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The Internet of Things (IoT) is exploding and if you read our previous post, it is already showing a lot of potential. To recap, IoT is a technology in which physical objects or devices are interconnected and capable of sending and receiving data online. However, most businesses still hesitate to consider IoT technology as a realistic source of automation and revenue. And they hesitate because they are wary of the myths surrounding the Internet of Things itself.
Considering that the development has just taken off, it isn’t surprising why some users would be wary about adopting it. Will connected devices be secure against security threats? Can their potential extend past consumer items like smartwatches and messenger bots? Will we be able to handle the torrent of data that IoT enabled devices produce? Of all myths surrounding the concept, the following three are the most prevalent. In this post, we put these misconceptions to rest with facts.
Twenty years ago, if you told someone that their phone can be used to hack their email’s password, they would have laughed at you. Today, if you tell someone that hackers can use their app controlled coffee machine to break into their online bank account, they will rush to deactivate the ‘malicious’ device. Point being, since interconnected devices are heavily dependent on the internet to send and receive data, it is generally assumed that this would make them vulnerable to security threats.
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If the example mentioned is put into perspective, this assumption makes sense. However, it must be noted that when a security breach does occur, it is not connected devices themselves that are often unprotected from malicious threats, but the application that operates them. In the Internet of Things, devices are run by applications and open to the same security threats that other types of application are exposed to, like security loopholes in a platform’s code. To illustrate this, consider a sensor enabled object which ‘talks’ with another object to perform a specific function.
An example can be a video camera that connects to your home’s wifi router and allows a user to monitor his home remotely through a mobile application. If the application that operates it does not secure the data being processed, it would understandably be open to security threats.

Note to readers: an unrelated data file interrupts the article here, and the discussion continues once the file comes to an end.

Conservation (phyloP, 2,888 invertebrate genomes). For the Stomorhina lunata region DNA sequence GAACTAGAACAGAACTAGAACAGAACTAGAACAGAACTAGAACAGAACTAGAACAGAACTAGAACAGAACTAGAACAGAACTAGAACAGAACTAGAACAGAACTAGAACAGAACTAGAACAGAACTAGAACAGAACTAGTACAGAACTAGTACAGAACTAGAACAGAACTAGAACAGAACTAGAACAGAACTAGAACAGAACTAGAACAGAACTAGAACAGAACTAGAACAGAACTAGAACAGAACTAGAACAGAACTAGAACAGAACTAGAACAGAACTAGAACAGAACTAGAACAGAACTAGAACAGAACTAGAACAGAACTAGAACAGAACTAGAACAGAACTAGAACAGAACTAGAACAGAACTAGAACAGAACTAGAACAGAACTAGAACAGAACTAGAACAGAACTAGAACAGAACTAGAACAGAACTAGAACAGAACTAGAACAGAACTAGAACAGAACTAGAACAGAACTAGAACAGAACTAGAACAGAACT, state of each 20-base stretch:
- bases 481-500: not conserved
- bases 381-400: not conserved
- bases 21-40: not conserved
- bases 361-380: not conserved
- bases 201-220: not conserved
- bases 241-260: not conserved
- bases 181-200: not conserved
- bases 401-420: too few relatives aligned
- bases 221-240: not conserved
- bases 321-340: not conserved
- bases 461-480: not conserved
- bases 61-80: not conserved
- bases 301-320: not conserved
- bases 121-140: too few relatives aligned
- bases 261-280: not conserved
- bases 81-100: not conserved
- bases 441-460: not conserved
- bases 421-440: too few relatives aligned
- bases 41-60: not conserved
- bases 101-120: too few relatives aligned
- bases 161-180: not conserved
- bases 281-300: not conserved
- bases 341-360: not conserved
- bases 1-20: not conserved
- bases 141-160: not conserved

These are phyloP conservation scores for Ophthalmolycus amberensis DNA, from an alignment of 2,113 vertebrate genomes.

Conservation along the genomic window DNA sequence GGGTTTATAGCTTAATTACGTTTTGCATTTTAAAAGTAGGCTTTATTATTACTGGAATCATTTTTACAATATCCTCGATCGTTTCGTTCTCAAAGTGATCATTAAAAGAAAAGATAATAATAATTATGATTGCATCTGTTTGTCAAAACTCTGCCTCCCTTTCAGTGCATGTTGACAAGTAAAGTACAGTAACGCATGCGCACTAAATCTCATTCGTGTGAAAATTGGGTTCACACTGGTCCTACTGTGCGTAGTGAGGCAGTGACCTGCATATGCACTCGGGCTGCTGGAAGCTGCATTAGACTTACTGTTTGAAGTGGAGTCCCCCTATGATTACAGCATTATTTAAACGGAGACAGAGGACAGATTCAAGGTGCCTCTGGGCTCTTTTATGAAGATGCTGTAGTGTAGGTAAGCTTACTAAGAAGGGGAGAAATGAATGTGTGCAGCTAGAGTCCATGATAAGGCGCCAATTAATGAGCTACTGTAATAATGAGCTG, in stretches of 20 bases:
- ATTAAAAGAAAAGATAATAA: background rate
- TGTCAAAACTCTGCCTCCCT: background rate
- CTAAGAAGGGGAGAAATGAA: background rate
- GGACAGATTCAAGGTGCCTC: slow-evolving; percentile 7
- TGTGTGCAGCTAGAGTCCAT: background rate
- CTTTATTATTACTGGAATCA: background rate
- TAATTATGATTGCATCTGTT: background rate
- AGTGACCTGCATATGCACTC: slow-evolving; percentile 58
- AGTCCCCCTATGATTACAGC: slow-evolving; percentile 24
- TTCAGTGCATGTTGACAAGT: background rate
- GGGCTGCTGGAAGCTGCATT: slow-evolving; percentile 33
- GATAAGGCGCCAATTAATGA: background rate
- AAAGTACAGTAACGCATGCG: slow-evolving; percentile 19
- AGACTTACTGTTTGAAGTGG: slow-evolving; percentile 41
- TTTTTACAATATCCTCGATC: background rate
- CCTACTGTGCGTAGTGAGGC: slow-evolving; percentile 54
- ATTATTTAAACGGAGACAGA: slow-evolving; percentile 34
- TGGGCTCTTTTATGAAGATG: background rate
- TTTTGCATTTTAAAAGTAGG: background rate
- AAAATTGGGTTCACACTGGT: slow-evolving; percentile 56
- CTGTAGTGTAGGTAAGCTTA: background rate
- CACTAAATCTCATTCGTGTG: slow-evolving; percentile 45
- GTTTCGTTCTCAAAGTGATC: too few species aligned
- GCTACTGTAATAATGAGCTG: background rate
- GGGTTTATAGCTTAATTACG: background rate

In the end, it all comes down to keeping appropriate security checks in place. Here are some realistic solutions:
With headline grabbers like self driving cars, Google Glass, and messenger bots, you would think that IoT, in its practicality, is all about the consumer and general purpose devices like PCs and smartphones. But before the development made its way to the consumer sphere, it had already showed its potential in monitoring dedicated devices, such as refrigerators, a few years ago.
Fast forward to 2016, the Internet of Things is now a hot topic and if the technologies that were launched this year are any indication, it is set to take over many industries in the not so distant future. In fact, some industries are already experimenting with new connected devices as they come into the market and harnessing their potential for improving operational efficiencies and generating new sources of revenue. Currently, it is showing this potential in industries like retail.
For example, some retailers are already using the technology to streamline certain tasks and improve customer engagement. Notable examples are sensor embedded smart shelves that notify management when inventory is low. Another example is location based beacon technology that detects when customers enter the store and sends them incentives on their smartphones.
The hype around the industrial and economic benefits of IoT is also justified by the numbers as well. Studies predict that we will have over 25 billion connected devices by 2020 and that the trend will benefit the global economy by $2 trillion.
As mentioned, connected devices in IoT environments send and receive data. Therefore, it is safe to assume that as related technologies expand and achieve broader adoption, they are going to produce an immense amount of data as well, an avalanche of it if you will. This naturally makes us question if we will be able to manage, control and store it all.
Putting a limit or cap on the data is a solution. Compare this to how a typical mobile application can process a certain amount of data depending on what it is for. To keep data storage to a minimum, a user can also go offline or use the app only on a needs basis. Similarly, not all data that is received from IoT environments needs to be processed, unless it is adopted on an industrial scale. Even if we take industries into perspective, data storage can be limited to performing specific functionalities and tasks.
For example, consider applications that only process data that signify changes in state like a garage door being shut remotely through a smartphone app. The Momentum app, for example, takes video feeds from cameras installed around a race course and stores that data on the cloud which are available for users at the end of the race. In the case of industrial IoT, techniques like edge analytics can be used to retain data that is actually useful for future use.
The concerns surrounding IoT and its uses aren’t totally unfounded, but it is also important to remember that IoT environments and the business models that have adapted them are currently going strong and show a lot of potential for future adoptions.
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